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Best Apps for Nature Lovers

Best Apps for Nature Lovers

The following article talks about some of the best applications that mobile platforms have to offer for nature lovers. There's no need to carry an atlas or nature's guide for exploration anymore, all that you need to know about nature is available in your smartphone.
Kulbhushaan Raghuvanshi
Did You Know?

With the App Store (iOS) and Google Play (Android) both having more than 800,000 apps, smartphone users have almost 1.7 million apps to choose from.
It is true that technology has caused irreparable damage to nature, and there are many of us who try to minimize the use of it on a daily basis. However, it is the same technology that has helped humans explore and understand nature. Let's elaborate this statement...
At present, software developers have been successful in creating an app for almost everything. This means important items such as an atlas, maps, torch, nature's guide, binoculars, reference and survival guides, etc., that are a must for nature exploration, are all available in the form of applications in mobile phones.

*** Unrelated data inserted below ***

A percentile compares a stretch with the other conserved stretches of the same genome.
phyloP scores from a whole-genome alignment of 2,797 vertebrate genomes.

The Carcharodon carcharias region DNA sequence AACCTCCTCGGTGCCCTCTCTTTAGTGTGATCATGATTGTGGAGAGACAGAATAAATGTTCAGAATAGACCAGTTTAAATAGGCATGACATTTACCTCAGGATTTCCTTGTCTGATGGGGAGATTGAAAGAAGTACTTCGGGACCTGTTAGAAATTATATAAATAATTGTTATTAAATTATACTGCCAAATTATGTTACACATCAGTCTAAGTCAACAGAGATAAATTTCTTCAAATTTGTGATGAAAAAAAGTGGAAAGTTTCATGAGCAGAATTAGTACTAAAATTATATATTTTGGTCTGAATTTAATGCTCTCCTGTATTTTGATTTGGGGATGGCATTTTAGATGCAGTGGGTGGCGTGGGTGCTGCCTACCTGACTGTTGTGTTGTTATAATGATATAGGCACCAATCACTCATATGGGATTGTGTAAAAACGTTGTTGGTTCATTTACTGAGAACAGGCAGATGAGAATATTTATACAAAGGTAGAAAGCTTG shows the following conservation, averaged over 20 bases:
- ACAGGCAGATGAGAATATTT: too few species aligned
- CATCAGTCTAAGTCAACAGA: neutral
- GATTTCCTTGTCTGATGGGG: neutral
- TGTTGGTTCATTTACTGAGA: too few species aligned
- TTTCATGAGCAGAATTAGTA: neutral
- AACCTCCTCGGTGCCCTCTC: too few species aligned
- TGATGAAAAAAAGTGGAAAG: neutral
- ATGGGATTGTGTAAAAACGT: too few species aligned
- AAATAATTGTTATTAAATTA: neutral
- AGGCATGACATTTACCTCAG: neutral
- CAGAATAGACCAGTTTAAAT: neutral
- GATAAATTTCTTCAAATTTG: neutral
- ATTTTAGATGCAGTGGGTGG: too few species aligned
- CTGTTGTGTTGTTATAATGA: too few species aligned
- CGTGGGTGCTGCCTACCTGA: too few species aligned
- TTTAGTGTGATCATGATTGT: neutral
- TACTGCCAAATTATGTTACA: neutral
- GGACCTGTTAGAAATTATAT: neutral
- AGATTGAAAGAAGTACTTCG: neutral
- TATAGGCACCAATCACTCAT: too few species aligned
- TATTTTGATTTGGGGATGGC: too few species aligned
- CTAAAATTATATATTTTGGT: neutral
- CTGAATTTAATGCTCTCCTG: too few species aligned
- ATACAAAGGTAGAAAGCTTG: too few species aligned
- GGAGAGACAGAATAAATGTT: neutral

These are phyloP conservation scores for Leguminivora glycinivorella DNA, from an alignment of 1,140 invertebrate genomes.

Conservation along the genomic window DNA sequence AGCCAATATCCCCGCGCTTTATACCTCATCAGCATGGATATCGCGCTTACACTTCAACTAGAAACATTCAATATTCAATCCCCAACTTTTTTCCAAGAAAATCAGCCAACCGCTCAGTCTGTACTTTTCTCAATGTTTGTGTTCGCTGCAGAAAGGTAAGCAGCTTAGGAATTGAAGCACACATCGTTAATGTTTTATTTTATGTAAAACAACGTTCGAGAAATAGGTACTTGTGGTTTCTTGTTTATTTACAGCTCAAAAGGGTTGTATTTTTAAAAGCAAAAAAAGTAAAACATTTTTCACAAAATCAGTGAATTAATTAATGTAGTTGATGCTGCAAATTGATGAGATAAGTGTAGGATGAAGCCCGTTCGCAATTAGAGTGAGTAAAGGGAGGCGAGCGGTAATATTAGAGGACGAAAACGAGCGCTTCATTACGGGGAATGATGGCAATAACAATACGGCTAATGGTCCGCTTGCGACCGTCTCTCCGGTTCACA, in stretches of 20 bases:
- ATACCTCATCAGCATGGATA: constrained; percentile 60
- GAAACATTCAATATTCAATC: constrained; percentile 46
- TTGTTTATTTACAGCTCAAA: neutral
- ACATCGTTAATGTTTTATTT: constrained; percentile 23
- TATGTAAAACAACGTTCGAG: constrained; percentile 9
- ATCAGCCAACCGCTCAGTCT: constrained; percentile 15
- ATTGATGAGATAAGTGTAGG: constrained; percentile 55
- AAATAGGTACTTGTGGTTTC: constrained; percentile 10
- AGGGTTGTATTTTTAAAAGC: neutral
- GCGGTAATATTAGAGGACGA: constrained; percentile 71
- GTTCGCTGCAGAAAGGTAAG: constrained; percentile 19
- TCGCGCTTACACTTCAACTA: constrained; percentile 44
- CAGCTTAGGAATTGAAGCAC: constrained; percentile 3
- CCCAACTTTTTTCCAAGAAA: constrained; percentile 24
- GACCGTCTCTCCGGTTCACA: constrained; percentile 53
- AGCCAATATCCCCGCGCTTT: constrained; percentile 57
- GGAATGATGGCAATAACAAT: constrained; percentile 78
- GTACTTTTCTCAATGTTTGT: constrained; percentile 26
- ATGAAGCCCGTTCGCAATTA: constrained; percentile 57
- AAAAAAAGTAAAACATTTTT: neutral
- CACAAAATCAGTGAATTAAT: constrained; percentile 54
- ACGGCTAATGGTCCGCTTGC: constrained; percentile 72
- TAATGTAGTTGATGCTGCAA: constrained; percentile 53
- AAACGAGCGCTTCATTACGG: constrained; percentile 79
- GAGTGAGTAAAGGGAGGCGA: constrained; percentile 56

No more stuffing everything in a backpack, carrying it for miles, and then coming home with a strained shoulder; these days everything needed to understand nature is easily customized and put in your smartphone.
Before you get ready for your next adventure, check out some cool, informative, and naturey apps that Techspirited has enlisted for iPhone and Android users.
Leafsnap